I decided to go with the idea of making a working copy in the website development server. In order to do this do I had to recreate a new folder and rename it cause it was what I originally imported.
I took my local copy on my workstation, commited the changes. I went to a command prompt first and used the svn up command to see if the file in the repository would transfer up. I typed in C:\svn up but I got the message: Skipped ','
Thanks for your patience on this.
Ryan Schmidt <firstname.lastname@example.org> wrote:
On Mar 9, 2007, at 13:39, smakawhat wrote:
> I already emailed the list in regards to some basic concepts of
> subversion. I am at the point where I am discovering that in order
> to get the changes made commited to the repository I will need to
> use something like a post commit hook script.
Maybe you just mistyped, but to make sure: when you commit, the
changes are made to the repository. If you then want those changes to
be copied to a real folder on the server, for example because you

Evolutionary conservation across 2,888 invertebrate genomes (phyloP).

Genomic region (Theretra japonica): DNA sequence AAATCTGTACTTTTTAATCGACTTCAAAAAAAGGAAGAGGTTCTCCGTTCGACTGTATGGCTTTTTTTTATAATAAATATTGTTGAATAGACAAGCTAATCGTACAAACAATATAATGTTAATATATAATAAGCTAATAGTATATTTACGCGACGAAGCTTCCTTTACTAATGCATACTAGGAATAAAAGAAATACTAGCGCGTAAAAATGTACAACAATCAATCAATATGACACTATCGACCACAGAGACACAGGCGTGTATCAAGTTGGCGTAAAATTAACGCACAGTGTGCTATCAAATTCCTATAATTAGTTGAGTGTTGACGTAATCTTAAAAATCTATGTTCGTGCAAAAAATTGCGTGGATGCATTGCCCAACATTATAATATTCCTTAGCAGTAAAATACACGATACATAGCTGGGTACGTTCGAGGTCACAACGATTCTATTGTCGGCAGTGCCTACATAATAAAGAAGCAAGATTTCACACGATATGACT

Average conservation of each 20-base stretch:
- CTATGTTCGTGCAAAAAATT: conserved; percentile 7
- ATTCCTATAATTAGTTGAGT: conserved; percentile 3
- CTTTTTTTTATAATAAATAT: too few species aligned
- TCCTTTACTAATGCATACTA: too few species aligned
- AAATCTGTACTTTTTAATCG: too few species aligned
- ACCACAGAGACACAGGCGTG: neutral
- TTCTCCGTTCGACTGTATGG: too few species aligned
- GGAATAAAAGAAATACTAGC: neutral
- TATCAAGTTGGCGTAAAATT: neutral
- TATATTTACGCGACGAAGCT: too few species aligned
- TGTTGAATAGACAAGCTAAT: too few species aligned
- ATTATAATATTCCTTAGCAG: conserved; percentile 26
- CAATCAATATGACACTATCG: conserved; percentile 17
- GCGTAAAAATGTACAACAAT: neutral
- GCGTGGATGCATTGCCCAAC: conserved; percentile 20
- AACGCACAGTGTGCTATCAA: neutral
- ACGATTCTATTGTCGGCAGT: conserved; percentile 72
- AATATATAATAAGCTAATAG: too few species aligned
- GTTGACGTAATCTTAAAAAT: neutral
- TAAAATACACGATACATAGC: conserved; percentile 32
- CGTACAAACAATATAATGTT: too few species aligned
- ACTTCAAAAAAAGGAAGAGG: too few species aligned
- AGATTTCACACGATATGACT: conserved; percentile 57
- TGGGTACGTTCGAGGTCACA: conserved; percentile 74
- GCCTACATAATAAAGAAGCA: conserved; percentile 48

want to serve it as a web page, then yes, you need to write a post-
commit hook to do that.
> My understanding from what I have been googling is you can write
> these in any language just make it executable. I notice I think
> most people tend to write them in PERL.
> My question is how do I know what to copy in the script cause I
> want to copy only what is new. Being doing some Googlin and just
> finding lots of email examples but nothing related to copying (kind
> of like deploying), or use of variables, syntax meaning etc...
Your post-commit hook is given the path to the repository and the
revision number. You can pass that information to "svnlook changed"
to determine what changed.
Rather than writing the rather complicated script needed to properly
handle additions, modifications and removals of files and directories
in this fashion, you could just make the directory on the server a
working copy, and issue an "svn up" command in the post-commit hook
to get it updated.
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Received on Mon Mar 12 15:21:54 2007